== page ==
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Mark Steyn

Tales for Our Time

The Scarlet Pimpernel

Welcome to the eighteenth of our monthly audio adventures in Tales for Our Time. This latest radio serial, read by yours truly, is perhaps more pertinent than it ought to be at a time when the mob roams the streets demanding the heads of television hosts. Two European powers saw revolution at the end of the eighteenth century - England in its American colonies and France in the heart of the metropolis. The latter set about destroying and remaking everything - which makes it more relevant to the spirit of our age, of statue-toppling and book-banning and renaming, than George Washington & Co. For our revolutionaries, too, wish to live in Year Zero:

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Metamorphosis

Welcome to the seventeenth of our monthly audio adventures in Tales for Our Time. This latest radio serial, read by yours truly, is not inappropriate as we approach the season of Halloween - because sometimes you don't need to go out and get a scary costume; sometimes you just wake up one day and find you're wearing it:

As Gregor Samsa awoke one morning from uneasy dreams he found himself transformed in his bed into a gigantic insect.

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Greenmantle

Welcome to the sixteenth of our radio serials, Greenmantle by John Buchan. To get to it, we had to start earlier this year with the first of Buchan's adventures to star Richard Hannay - The Thirty-Nine Steps, made even more famous in a film by Alfred Hitchcock. In fact, Hitchcock was even more enthusiastic about filming Greenmantle but could never secure the rights. So, instead of Hitch and cool blondes and painted backcloths, you'll have to make do with my one-man version. This full-length serialization to kick off our second collection of monthly audio thrills features the return of Richard Hannay. Don't worry if you missed The Thirty-Nine Steps; this is an entirely stand-alone adventure that takes place the following year, in a world at war.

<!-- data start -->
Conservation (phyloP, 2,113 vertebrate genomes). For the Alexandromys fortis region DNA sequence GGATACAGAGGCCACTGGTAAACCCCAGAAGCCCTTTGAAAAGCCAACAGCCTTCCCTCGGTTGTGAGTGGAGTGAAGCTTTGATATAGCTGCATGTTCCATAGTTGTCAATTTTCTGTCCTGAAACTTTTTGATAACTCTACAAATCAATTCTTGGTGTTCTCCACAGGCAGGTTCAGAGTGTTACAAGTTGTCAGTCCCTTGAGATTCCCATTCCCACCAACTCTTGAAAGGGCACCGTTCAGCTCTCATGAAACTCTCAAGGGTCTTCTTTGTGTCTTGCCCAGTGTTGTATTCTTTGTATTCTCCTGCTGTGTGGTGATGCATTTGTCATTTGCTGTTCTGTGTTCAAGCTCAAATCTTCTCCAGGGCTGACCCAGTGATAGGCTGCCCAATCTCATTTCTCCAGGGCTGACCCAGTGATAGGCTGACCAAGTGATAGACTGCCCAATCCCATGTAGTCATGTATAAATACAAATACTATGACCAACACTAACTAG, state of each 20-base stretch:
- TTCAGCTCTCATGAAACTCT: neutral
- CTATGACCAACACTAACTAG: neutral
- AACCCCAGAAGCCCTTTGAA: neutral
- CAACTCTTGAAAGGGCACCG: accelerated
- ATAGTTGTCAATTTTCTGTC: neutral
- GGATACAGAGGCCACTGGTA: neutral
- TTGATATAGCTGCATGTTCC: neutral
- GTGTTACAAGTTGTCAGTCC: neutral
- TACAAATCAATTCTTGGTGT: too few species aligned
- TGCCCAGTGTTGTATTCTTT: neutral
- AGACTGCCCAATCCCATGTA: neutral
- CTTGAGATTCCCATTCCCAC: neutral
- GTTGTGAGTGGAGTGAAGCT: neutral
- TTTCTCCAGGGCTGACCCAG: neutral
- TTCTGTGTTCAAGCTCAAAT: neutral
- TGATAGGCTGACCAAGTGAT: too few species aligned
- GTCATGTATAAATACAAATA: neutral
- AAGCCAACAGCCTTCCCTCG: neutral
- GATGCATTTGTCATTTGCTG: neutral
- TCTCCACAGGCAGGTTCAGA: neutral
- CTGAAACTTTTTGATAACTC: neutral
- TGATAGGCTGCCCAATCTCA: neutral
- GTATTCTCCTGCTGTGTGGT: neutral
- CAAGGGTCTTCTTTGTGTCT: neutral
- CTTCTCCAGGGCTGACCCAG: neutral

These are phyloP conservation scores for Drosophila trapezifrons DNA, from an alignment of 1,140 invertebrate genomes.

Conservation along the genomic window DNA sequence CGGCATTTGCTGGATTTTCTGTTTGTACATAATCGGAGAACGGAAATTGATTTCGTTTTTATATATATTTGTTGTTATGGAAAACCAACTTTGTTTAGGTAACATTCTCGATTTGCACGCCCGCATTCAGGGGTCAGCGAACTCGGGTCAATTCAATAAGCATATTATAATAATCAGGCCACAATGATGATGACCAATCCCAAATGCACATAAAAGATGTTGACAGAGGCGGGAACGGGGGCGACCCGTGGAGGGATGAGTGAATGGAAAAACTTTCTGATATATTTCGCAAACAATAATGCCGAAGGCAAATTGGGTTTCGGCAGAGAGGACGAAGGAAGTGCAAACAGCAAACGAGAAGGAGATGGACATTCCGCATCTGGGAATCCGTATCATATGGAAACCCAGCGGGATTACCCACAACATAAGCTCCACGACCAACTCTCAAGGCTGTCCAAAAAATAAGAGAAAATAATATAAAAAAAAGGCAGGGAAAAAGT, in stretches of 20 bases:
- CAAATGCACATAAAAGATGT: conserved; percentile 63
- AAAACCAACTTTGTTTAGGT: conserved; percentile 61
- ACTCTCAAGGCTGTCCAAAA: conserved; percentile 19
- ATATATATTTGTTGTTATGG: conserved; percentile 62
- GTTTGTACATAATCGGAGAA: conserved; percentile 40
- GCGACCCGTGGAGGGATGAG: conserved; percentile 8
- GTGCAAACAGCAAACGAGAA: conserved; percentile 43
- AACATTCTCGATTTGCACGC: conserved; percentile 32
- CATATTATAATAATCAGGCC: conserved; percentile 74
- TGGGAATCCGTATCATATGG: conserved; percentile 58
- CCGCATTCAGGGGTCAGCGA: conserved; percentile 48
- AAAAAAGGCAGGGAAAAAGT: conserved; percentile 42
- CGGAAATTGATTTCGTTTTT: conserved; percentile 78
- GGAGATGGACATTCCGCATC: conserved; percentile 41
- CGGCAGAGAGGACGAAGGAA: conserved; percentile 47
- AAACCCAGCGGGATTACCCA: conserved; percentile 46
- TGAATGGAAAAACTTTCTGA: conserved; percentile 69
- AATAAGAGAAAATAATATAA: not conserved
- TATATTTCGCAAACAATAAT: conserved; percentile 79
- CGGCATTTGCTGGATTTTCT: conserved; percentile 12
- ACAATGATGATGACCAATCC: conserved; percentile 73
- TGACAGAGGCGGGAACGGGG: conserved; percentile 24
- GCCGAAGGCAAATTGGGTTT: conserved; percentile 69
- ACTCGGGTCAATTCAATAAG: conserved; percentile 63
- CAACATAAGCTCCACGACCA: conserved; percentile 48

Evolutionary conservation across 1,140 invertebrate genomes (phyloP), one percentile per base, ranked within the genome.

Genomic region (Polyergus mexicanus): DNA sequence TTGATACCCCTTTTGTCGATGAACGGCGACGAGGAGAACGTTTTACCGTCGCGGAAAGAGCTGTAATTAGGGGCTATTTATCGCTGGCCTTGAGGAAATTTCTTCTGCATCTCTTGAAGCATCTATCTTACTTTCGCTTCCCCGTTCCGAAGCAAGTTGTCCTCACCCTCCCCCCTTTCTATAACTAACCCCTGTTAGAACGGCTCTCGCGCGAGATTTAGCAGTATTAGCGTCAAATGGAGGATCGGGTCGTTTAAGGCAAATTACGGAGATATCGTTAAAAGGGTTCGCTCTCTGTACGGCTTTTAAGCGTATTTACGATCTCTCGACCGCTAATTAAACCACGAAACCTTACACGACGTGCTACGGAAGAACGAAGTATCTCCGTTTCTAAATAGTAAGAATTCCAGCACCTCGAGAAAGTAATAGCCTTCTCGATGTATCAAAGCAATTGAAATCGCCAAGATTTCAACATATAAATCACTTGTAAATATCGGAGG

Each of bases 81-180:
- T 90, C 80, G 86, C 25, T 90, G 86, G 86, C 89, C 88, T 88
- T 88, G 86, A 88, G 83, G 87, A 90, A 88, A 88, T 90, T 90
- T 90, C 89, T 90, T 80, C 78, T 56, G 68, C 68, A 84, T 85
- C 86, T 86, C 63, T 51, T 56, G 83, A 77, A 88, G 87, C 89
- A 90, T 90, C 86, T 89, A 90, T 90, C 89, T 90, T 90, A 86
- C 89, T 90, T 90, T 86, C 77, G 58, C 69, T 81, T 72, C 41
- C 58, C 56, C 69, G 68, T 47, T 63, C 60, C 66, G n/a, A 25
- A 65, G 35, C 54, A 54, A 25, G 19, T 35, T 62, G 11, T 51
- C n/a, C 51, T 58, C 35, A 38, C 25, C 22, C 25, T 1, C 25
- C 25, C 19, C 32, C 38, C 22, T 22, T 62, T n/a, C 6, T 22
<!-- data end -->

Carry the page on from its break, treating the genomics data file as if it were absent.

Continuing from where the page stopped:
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His Last Bow

Welcome to the launch of the second season of our monthly audio adventures, Tales for Our Time. This is the fifteenth of our radio serials, and we're starting year two with the author who kicked off this series last May: Arthur Conan Doyle.

Download the entire serialization in one mp3 file here. To hear each of the 2 parts individually, click on any part in the list below.

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The Man Who Would Be King

Our latest tale is an encore appearance by Rudyard Kipling, who has hitherto only appeared in this series as a Halloween bonus short story. In this case, we're presenting one of the author's very earliest successes - first published by the Indian Railway Library in 1888. It begins when a local journalist (more or less Kipling himself) finds himself in an Intermediate train carriage:

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The Strange Case of Dr Jekyll and Mr Hyde

Welcome to the thirteenth in our series Tales for Our Time. Our latest tale is a famous story by a famous author - Robert Louis Stevenson, of Treasure Island and Kidnapped fame. They're both rip-roaring yarns, but this one belongs in another category. Written quickly in desperate need of a hit and then re-written in a more coolly allegorical vein, The Strange Case of Dr Jekyll and Mr Hyde was published in 1886, was an instant smash, and has never stopped being a smash in the century and a third since. Yet, as I discuss in my introduction, it seems even more relevant in an age of identity politics and the self-created self: in Stevenson's day, what Dr Jekyll did was audacious and terrifying; today, in an age of "gender fluidity" and "transitioning", the experts have decreed that all men are free to do as Jekyll did, and determine which aspects of their identity they wish to emphasize, wish to diminish, and wish to re-sculpt. Written at the dawn of the age of psychological analysis, it is just as timely in an age of physiological reconstruction and biological self-definition.

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The Thirty-Nine Steps